LinkedIn, the networking site for business professionals, has opened its service to outside developers to create new applications and productivity tools.
It hopes to attract developers through a new program called its Intelligent Applications platform. The program will let outside developers create software for LinkedIn as well as embed features of LinkedIn, such as finding business contacts, directly from partner Web sites, Reuters reported.
LinkedIn is also participating in Google's OpenSocial developer network that seeks to create a way for all developers to write software that will work on all platforms. MySpace is also a member of OpenSocial, Reuters said.
Lucian Beebe, LinkedIn's director of product management, outlined LinkedIn's plan in a blog.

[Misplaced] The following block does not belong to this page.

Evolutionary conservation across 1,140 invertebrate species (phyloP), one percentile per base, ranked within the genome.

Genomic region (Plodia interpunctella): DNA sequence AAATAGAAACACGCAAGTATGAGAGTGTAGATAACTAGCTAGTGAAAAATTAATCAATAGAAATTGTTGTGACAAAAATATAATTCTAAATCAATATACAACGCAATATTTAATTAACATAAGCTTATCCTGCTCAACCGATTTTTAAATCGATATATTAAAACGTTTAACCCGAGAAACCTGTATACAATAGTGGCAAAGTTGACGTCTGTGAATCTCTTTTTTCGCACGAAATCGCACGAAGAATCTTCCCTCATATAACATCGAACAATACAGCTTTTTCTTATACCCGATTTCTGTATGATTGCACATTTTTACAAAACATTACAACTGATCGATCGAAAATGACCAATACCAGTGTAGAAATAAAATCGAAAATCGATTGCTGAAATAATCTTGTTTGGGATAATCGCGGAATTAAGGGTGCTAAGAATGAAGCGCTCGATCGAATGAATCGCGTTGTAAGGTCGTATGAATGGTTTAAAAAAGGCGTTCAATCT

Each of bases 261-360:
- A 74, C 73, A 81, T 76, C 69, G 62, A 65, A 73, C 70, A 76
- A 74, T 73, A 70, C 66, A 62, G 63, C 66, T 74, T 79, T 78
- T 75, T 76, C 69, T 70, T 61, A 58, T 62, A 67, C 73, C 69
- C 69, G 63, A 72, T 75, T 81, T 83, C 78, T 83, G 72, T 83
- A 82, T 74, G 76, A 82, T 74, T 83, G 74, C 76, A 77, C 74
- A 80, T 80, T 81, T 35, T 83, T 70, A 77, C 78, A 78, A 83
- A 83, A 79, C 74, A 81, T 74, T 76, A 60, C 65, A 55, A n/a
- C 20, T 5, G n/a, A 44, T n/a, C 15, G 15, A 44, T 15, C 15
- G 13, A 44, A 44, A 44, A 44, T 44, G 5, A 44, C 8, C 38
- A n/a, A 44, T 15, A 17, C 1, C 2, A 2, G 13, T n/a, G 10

"There is a compelling opportunity to build on the LinkedIn platform, whether you are trying to augment your application with LinkedIn features or deliver your application into the LinkedIn Web site," Beebe said. "LinkedIn is a business network of nearly 17 million professionals, growing faster than one million new members per month. And people use LinkedIn for one purpose: to improve the way they do business," Beebe added. "Have a great business-focused application? Something that improves productivity? You won't find a more receptive or larger professional audience than you will at LinkedIn."
LinkedIn will open its service to developers, starting with BusinessWeek magazine, to change from an online contacts and referral database into a tool for business users.
The partnership with McGraw-Hill's BusinessWeek will link keywords, such as company names, to the LinkedIn service. Visitors to the BusinessWeek site that place their mouse pointers over certain keywords will trigger a pop-up box detailing how many of their LinkedIn contacts are related to the company or keyword.
Reuters contributed to this story